Disappointment is an everyday occurrence in the life of a busy recruiter. Whether we’re chasing down candidates who’ve suddenly gone dark on us or posting to job boards without a single reply, frustrations abound for even the most diligent hiring professional. Companies that choose to dive into the labor market under their own steam are perhaps setting themselves up for greater challenges, especially when faced with negligible cost optimization and low rotation. In-house recruitment forsakes the services offered by wholesale recruitment consultancy firms, and can present a steep learning curve: in-house recruiters have to learn from their own mistakes and no one else’s. At the end of the day, though, no one knows your company’s culture like the employees who work there, and that gives you a bigger stake in recruiting the perfect candidate than an HR agent who’s just trying to hit their KPIs for the month. So let’s look at some hacks to help you develop an effective in-house recruitment process that can help attract the best personnel for the job
1. Define Your Recruitment Needs
Before you start looking for a candidate, you need to appraise the position to understand exactly what you need from a new hire. Look at your existing team and try to understand where there are gaps in performance or expertise that need filling, or even if a candidate with a different attitude could complement the work of existing staff. It’s also worth employing the competence matrix to assess desirable skills that could bring benefit.
You should also have a good grasp of current and future workloads to figure out how much extra manpower will be needed. It’s best to have a handle on this as far in advance of the recruitment stage as possible, as waiting till it’s too late will mean diverting already strained resources to the hiring process. You should also be checking in with your current staff for any insight they might have that could inform your hiring strategy.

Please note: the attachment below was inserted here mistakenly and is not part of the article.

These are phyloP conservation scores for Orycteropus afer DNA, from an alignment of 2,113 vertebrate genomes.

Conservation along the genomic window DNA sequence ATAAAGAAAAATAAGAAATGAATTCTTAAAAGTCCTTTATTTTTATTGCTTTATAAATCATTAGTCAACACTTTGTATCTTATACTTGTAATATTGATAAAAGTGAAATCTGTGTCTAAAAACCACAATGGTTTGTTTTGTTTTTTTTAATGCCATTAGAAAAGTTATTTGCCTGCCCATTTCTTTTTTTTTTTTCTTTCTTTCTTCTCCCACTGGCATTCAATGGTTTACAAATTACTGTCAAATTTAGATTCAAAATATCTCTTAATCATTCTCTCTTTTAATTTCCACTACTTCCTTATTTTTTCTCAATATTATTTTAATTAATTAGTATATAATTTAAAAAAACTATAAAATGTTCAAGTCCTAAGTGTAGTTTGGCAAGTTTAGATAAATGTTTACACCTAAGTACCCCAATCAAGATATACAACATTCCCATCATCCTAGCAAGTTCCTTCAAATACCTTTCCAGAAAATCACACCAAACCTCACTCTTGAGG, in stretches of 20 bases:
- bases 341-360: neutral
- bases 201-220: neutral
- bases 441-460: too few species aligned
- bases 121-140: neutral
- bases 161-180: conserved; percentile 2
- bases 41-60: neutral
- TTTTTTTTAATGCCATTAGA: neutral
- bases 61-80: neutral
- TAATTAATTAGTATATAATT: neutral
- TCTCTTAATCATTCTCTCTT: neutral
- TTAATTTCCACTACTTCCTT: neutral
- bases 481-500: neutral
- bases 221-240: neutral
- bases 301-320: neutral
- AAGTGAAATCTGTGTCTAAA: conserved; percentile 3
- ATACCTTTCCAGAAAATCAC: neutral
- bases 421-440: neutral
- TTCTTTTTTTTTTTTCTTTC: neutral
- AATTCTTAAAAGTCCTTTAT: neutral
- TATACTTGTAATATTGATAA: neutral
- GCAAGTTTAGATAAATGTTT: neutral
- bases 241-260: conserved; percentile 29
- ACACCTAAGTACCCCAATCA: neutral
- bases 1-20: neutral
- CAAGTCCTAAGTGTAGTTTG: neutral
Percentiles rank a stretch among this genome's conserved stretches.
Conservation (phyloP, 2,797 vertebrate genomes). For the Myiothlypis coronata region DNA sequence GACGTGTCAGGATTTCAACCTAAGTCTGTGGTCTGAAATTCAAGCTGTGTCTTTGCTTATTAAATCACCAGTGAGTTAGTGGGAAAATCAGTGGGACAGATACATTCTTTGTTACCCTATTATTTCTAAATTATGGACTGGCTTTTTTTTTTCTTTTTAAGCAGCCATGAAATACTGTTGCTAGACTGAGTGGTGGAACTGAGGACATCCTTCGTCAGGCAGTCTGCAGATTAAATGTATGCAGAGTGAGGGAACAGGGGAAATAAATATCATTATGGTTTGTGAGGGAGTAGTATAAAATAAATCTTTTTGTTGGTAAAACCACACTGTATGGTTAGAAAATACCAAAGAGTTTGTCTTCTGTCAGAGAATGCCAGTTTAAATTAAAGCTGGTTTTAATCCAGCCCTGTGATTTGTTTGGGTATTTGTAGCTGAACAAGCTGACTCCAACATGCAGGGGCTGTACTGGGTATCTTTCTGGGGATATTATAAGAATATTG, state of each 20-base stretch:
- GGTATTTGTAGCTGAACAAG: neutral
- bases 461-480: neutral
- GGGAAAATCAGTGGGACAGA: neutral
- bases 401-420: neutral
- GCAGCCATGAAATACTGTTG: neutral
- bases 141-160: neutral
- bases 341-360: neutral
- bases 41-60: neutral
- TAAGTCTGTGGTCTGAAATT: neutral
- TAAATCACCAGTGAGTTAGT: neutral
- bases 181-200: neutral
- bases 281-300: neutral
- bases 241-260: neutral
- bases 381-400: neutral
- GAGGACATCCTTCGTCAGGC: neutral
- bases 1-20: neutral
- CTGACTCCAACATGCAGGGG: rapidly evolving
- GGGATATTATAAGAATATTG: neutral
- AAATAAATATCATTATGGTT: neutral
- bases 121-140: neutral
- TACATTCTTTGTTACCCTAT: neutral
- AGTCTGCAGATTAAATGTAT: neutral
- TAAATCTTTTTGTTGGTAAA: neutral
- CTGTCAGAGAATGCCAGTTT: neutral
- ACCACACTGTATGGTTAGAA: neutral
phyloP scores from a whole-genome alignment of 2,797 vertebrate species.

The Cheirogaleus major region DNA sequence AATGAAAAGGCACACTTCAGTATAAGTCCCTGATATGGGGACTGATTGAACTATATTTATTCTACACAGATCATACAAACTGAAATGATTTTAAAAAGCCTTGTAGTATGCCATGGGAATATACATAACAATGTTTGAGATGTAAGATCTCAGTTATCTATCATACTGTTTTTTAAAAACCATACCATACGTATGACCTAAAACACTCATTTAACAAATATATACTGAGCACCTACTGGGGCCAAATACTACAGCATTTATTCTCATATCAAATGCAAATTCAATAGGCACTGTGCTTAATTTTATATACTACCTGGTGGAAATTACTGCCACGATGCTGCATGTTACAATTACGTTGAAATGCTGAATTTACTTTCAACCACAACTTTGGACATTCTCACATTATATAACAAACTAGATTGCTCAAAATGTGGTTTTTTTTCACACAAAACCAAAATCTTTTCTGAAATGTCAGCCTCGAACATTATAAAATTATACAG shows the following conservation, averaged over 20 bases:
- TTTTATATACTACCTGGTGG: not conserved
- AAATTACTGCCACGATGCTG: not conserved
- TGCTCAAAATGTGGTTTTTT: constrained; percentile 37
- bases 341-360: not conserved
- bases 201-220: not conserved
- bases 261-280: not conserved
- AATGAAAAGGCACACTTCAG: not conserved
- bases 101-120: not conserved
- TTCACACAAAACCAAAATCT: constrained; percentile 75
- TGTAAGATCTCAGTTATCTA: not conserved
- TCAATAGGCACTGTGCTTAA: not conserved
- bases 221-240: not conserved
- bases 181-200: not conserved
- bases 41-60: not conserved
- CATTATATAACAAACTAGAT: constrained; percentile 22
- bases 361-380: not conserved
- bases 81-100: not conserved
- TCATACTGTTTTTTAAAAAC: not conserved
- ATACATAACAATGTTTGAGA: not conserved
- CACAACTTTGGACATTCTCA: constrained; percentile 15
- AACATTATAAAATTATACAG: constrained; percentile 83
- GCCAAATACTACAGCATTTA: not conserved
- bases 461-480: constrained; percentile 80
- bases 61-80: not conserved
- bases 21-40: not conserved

Once you’ve completed these steps, put together a draft of the qualities and skills that the perfect candidate would have to possess. You should also be considering the first assignments to give to a new hire, which will help during the interview process.
2. Leverage Job Postings
Taking the time to put together a clear and concise job listing is a great way to both market the role and to ensure no parties are wasting each other’s time. Sketch out a personal profile that will help you establish your company’s values and work culture, which won’t always be discernible from a basic job ad. Don’t shy away from the details of the work either, as this helps candidates assess whether or not they meet the responsibilities of the position before you’ve hit the interview stage. To help you create your job posting, make sure it contains the following elements:
- Company name and address
- Company mission statement
- Job title and department
- List of responsibilities
- Qualification and/ or skill requirements
- Contract structure
- Desirable soft skills
- Examples of duties
- Perks and benefits on offer
- Salary amount
- Call to action
- GDPR fine print
- Company contact information
3. Emphasize Company Culture